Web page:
For Immediate Release
Aug. 26, 2008
Don McCanne, M.D., firstname.lastname@example.org
Data released this morning by the Census Bureau showing a slight drop in the number of Americans who lacked health insurance in 2007 masks an acute and worsening problem of access to care, a national doctors’ group said today. The figures also do not reflect the harmful consequences of this year’s economic downturn, the group said.
Census officials reported that the number of uninsured dropped from 47 million in 2006 to 45.7 million in 2007, or by half a percentage point (from 15.8 percent to 15.3 percent)
“While any drop in the number of uninsured is welcome news, a closer look at the Census Bureau data for 2007 provides little cause for celebration,” said Dr. Don McCanne, senior policy fellow at Physicians for a National Health Program.
McCanne said the number of people covered by employer-sponsored plans stayed about the same or slightly declined (0.4 percent), continuing a long-term trend of eroding coverage from this traditional source. While 64 percent of the population was covered by employment-based plans in 1999, only 59.3 percent was covered in this way in 2007.
Upon closer examination of the data, McCanne said, it is clear that last year’s gain in the number of insured people was entirely attributable to an expansion of government programs like Medicare and Medicaid. The number of people covered by government health insurance programs increased by 2.7 million. Were it not for this increase, he said, the uninsured numbers would have surpassed the 2006 figure.
“The new figure – 45.7 million uninsured – is still unacceptably high,” he said. “It’s the second-highest figure since the 1960s, when Medicare and Medicaid were enacted into law. We still have at least 8.1 million children who are uninsured, a scandalous figure.”
McCanne said the Census Bureau report is silent on another problem, which he called “the explosion in the rate of underinsurance.” People are typically defined as underinsured if they spend 10 percent or more of their income (or 5 percent if they are low-income) on out-of-pocket medical expenses or if they had deductibles equal to 5 percent or more of their income.
While the number of underinsured is difficult to measure, he said, last June the Commonwealth Fund estimated that 25 million people were in this category in 2007, up 60 percent from 2003. Some health policy experts estimate the number of underinsured to be 50 million.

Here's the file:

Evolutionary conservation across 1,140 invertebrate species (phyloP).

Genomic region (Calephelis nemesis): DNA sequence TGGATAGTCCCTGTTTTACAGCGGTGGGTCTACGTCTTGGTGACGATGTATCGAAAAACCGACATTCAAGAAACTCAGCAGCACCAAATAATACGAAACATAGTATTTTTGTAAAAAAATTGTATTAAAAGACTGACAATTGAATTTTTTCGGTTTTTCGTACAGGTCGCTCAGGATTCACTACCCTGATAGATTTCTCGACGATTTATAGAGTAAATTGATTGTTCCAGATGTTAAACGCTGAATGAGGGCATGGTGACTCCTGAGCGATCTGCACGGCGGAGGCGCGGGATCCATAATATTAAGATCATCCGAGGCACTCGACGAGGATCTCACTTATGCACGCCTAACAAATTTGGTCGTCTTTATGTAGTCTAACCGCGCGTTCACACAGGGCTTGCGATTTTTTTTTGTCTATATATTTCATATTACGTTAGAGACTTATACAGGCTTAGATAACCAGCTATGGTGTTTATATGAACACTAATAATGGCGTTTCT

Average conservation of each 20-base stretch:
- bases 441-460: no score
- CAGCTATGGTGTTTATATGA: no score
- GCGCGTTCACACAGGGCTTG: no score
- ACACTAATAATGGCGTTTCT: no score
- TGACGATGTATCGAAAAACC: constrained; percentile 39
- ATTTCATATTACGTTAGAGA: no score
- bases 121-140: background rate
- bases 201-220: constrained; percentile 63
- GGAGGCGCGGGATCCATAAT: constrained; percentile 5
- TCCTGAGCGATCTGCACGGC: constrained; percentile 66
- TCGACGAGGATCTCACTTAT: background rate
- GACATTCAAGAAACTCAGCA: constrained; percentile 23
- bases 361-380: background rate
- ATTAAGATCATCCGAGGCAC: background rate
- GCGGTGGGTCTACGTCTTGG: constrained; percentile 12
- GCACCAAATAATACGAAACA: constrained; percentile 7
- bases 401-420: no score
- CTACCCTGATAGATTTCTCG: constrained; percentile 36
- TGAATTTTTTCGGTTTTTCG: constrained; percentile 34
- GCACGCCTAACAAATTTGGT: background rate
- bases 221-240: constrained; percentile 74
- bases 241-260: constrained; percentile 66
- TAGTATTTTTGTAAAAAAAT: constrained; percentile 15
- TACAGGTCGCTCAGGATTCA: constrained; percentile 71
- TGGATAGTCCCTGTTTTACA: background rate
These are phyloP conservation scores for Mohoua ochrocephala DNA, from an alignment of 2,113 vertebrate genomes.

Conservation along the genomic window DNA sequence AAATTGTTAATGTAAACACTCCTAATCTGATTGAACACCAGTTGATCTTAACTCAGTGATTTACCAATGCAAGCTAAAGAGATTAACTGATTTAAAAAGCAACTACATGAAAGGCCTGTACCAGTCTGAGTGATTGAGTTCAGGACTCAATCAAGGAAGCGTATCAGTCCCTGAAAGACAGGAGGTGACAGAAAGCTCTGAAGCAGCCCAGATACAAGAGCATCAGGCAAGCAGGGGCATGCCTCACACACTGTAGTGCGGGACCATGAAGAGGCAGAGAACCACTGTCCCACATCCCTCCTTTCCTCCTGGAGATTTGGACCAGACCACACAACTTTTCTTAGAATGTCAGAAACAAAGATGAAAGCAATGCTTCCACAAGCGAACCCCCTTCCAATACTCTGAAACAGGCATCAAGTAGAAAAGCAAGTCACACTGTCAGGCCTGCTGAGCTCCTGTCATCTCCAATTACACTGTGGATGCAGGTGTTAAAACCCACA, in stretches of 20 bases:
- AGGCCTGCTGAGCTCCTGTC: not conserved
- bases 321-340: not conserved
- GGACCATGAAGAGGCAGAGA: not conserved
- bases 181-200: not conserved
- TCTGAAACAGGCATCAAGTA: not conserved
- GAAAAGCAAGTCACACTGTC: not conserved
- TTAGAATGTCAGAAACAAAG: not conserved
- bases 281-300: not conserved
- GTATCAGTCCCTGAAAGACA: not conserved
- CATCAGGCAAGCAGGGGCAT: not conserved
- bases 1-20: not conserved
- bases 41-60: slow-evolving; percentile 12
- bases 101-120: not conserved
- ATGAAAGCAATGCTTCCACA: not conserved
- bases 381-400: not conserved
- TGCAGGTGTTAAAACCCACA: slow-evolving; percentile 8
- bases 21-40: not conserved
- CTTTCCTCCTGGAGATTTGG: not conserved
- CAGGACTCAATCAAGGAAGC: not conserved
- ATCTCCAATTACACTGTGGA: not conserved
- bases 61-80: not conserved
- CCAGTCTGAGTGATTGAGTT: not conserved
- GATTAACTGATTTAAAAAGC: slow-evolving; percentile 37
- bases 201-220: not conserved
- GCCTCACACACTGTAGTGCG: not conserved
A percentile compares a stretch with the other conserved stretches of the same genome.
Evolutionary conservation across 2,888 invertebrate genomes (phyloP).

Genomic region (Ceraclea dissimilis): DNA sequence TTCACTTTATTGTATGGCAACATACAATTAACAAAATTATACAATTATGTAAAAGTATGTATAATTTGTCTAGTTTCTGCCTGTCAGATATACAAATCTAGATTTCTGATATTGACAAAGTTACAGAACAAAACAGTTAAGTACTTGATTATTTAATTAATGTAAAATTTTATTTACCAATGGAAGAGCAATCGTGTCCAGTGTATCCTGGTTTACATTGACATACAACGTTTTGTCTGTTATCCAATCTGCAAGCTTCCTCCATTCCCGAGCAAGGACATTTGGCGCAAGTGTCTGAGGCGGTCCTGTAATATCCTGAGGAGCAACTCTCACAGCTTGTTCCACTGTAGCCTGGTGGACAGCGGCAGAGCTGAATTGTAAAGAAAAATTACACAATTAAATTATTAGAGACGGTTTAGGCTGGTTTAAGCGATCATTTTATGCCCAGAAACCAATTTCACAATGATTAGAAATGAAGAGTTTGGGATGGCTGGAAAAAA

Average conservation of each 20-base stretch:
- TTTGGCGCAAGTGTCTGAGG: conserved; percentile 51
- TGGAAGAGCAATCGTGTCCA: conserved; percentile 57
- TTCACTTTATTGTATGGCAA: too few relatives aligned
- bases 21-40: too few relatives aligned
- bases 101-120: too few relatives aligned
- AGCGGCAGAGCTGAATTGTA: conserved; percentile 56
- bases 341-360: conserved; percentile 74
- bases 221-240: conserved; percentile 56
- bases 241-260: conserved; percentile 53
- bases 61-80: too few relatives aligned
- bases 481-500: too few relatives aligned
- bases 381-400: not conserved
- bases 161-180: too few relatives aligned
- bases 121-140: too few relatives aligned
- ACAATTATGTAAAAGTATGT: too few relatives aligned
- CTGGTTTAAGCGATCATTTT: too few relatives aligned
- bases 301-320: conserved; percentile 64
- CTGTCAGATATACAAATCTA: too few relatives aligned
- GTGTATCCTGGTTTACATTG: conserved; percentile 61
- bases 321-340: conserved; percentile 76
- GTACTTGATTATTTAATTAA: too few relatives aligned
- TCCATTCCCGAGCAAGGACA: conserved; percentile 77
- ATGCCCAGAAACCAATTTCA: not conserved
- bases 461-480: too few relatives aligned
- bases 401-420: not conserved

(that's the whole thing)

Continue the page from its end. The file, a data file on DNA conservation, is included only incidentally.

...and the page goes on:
“Not having health insurance, or having poor quality insurance that doesn’t protect you from financial hardship in the face of medical need, is a source of mounting stress, anguish and poor medical outcomes for people across our country,” McCanne said.
He said African Americans are almost twice as likely to be uninsured as whites, and that Hispanics are three times more likely to be uninsured. While minorities, like whites, posted slight improvements in coverage in 2007, “such gains are of little consolation when compared to the enormity of these disparities,” he said.
Several studies have shown that economic recessions, with their attendant job losses, correlate with an increase in the number of uninsured. For example, a January report by John Schmitt and Dean Baker at the Center for Economic and Policy Research suggests that in a mild-to-moderate recession health insurance coverage is likely to fall 1.4 percentage points, leaving an additional 4.2 million individuals without insurance. A more severe recession would have worse consequences.
Many economists believe a recession began in the U.S. at the end of 2007. As a result, McCanne said, it is likely that the Census Bureau figures present a misleading picture of the current situation. “The continuing high profile of the health care issue in the elections is another index of public anxiety about access to care,” he said.
The growing financial difficulties of the much-touted incremental reforms in Massachusetts, he said, shows that its short-term gains in reducing the number of uninsured are in jeopardy.
McCanne said fundamental health care reform is possible. “What is really needed is a system that removes the financial burden from patients and more effectively pools our funds into a public program that is able to address costs more effectively by introducing greater efficiency and value into our health care system.
“Such a system would guarantee comprehensive health care to everyone by replacing the private insurance industry with a tax-supported government agency or agencies that would pay all medical bills, similar to the way Medicare operates today, but even better than Medicare,” he said. “People would have the freedom to choose their own doctors and hospitals.
“That’s a single-payer system. Such a system is embodied in H.R. 676, the U.S. National Health Insurance Act, introduced by Rep. John Conyers (D-Mich.). It currently has over 90 co-sponsors in Congress, more than any other health reform proposal.”
A table showing the number of uninsured by state for the years 2004-2007 is available here. Physicians for a National Health Program has physician-spokespersons in every state who are available for comment.
Physicians for a National Health Program, a membership organization of over 15,000 physicians, supports a single-payer national health insurance program. To contact a physician-spokesperson in your area, visit www.pnhp.org/stateactions or call (312) 782-6006.